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Natural economy refers to a type of economy in which money is not used in the transfer of resources among people. It is a system of allocating resources through direct bartering, entitlement by law, or sharing out according to traditional custom. In the more complex forms of natural economy, some goods may act as a referent for fair bartering, but generally currency plays only a small role in allocating resources. As a corollary, the majority of goods produced in a system of natural economy are not produced for the purpose of exchanging them, but for direct consumption by the producers (subsistence).
Belgian economic historian Henri Pirenne noted that:
"German economists have invented the term Naturalwirtschaft, natural economy, to describe the period prior to the invention of money. (...) The writers who describe this period as one of natural economy obviously do not intend the term to be understood in any absolute sense. They are well aware that ever since its invention, money has been in continuous use among all the civilised people of the West, and that the Roman Empire handed it on without interruption to its succession states. Thus when the early Middle Ages are described as a period of natural economy, all that is meant is that the part played by money was then so small as to be almost negligible. Undoubtedly there is a good deal of truth in this contention; but at the same time we must be on our guard against exaggeration" (Henri Pirenne, Economic and social history of medieval Europe. London: Routledge & Kegan Paul, 1936, p. 103-104).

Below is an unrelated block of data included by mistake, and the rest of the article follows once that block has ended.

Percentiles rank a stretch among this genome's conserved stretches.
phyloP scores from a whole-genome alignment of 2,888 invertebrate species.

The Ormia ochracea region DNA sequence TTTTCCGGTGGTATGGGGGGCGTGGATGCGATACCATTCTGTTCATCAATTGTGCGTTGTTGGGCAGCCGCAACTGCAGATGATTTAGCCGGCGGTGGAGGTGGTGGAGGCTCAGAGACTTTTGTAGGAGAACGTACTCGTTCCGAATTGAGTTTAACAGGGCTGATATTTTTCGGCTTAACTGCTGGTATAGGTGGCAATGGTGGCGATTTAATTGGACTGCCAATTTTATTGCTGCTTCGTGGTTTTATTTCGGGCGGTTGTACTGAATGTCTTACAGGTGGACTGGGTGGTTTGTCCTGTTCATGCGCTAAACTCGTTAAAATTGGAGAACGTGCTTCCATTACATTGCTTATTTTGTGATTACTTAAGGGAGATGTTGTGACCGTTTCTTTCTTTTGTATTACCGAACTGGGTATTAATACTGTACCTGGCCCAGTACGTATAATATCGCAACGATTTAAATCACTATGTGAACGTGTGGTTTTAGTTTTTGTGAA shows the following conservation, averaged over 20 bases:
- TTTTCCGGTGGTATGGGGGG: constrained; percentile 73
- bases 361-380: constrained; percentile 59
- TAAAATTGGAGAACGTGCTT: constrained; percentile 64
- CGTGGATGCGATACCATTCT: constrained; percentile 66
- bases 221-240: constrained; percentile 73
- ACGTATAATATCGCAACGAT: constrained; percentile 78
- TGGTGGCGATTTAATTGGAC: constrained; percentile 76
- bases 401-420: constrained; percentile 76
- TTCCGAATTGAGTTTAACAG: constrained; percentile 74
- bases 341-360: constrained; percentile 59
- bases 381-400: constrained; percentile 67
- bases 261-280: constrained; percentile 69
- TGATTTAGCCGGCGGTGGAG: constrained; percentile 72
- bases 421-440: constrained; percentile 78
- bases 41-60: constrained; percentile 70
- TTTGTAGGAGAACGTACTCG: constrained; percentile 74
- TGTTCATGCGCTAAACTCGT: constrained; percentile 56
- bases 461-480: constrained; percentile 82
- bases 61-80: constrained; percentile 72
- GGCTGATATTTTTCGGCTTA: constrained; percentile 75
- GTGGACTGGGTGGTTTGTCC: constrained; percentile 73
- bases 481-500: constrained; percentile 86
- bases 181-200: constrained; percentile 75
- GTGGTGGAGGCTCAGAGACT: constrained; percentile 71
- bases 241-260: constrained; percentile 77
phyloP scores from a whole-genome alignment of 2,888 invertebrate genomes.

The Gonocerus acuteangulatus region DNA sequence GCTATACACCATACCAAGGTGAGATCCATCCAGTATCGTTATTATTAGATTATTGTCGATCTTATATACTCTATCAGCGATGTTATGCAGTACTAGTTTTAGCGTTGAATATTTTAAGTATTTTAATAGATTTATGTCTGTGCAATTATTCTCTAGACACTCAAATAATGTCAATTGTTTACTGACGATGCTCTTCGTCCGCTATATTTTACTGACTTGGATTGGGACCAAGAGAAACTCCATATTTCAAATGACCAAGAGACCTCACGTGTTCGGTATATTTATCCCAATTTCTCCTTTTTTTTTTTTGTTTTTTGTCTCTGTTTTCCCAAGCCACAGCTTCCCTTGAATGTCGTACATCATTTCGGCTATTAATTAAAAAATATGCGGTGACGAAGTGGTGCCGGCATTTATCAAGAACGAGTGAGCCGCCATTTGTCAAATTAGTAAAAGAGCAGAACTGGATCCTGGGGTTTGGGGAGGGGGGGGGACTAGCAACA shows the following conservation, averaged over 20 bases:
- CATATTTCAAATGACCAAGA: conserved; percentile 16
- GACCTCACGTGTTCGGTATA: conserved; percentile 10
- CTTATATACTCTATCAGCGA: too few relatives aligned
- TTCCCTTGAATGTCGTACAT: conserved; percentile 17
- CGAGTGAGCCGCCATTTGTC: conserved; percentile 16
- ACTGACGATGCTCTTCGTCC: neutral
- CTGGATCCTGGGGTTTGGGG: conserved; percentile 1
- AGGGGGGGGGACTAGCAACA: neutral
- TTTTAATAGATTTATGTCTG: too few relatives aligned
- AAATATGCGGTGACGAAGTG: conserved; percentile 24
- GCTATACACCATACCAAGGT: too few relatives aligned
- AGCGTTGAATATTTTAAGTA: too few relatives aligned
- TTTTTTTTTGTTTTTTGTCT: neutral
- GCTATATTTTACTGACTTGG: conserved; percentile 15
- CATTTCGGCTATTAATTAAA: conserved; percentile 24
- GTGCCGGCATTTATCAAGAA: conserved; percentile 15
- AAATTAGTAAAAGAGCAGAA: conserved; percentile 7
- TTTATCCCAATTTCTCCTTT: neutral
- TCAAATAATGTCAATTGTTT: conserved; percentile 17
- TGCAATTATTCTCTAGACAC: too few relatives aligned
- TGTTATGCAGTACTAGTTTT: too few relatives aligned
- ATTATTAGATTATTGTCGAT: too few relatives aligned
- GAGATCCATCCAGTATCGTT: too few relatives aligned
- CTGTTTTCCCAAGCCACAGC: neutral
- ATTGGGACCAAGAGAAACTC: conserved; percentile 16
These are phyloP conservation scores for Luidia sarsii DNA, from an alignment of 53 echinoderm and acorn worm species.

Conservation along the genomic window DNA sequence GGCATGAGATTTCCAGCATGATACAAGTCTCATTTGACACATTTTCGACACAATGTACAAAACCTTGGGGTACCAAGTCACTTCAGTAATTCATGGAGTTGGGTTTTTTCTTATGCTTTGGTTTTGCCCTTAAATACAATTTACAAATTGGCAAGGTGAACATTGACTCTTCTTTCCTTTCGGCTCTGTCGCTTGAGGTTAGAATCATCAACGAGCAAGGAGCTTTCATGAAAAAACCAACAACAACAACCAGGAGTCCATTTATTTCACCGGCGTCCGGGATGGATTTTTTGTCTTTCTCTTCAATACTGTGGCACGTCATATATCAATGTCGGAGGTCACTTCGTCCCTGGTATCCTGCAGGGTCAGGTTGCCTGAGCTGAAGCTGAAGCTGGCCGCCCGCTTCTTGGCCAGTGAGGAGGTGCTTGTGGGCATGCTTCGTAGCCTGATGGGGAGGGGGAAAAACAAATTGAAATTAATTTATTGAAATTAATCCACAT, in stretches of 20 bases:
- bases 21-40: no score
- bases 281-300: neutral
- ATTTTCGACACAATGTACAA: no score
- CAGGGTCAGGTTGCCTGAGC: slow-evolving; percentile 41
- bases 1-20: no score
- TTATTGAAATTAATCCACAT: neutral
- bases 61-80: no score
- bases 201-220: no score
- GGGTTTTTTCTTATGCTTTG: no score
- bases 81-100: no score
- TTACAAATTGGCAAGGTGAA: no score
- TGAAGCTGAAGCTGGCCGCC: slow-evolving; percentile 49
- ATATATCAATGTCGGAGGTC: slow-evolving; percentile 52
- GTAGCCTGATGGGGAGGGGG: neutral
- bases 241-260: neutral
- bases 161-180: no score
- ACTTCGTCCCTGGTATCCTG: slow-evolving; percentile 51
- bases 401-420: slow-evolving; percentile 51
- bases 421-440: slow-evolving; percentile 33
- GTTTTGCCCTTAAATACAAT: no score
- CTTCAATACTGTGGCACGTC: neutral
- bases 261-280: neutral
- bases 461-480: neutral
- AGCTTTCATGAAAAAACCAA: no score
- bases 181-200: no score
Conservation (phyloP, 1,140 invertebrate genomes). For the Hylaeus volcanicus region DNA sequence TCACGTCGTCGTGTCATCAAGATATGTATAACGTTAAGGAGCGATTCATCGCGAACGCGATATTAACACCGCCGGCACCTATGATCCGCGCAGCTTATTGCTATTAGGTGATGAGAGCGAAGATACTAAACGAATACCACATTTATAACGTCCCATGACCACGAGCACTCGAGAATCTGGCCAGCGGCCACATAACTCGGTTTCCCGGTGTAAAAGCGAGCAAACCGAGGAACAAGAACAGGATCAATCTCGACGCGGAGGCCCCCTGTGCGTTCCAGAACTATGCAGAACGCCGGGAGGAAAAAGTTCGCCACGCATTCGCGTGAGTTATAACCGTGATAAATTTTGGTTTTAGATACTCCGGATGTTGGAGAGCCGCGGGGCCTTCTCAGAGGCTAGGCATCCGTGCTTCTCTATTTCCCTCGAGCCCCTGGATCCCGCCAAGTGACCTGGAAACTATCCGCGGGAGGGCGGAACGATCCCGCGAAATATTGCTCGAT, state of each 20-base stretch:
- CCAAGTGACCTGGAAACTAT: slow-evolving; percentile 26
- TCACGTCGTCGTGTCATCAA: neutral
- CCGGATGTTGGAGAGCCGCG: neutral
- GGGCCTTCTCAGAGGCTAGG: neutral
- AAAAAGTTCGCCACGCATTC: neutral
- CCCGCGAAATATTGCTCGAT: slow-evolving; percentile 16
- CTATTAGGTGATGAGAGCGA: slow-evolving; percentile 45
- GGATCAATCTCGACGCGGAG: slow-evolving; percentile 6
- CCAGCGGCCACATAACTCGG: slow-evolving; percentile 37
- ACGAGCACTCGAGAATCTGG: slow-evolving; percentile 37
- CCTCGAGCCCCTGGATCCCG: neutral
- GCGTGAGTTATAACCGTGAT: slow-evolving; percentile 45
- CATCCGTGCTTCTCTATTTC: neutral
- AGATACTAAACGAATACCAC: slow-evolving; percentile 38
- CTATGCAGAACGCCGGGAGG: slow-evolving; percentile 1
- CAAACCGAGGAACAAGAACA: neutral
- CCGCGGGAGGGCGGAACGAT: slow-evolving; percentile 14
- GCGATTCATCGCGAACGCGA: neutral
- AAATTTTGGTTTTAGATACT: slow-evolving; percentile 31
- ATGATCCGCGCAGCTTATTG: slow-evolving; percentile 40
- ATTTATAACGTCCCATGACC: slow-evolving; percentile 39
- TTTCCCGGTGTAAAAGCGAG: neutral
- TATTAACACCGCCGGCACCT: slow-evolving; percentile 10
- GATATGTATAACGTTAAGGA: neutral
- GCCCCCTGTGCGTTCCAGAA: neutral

Natural economy, money-economy, and credit-economy have (...) been placed in opposition to one another as being the three characteristic economic forms of movement in social production. In the first place these three forms do not represent equivalent phases of development. The so-called credit-economy is merely a form of the money-economy, since both terms express functions or modes of exchange among the producers themselves. In developed capitalist production, the money-economy appears only as the basis of the credit-economy. The money-economy and credit-economy thus correspond only to different stages in the development of capitalist production, but they are by no means independent forms of exchange vis-à-vis natural economy. With the same justification one might contrapose as equivalents the very different forms of natural economy to those two economies. In the second place, since it is not the economy, i.e., the process of production itself that is emphasised as the distinguishing mark of the two categories, money-economy and credit-economy, but rather the mode of exchange — corresponding to that economy — between the various agents of production, or producers, the same should apply to the first category. Hence exchange economy instead of natural economy. A completely isolated natural economy, such as the Inca state of Peru, would not come under any of these categories. - Capital Vol. 2, chapter 4 
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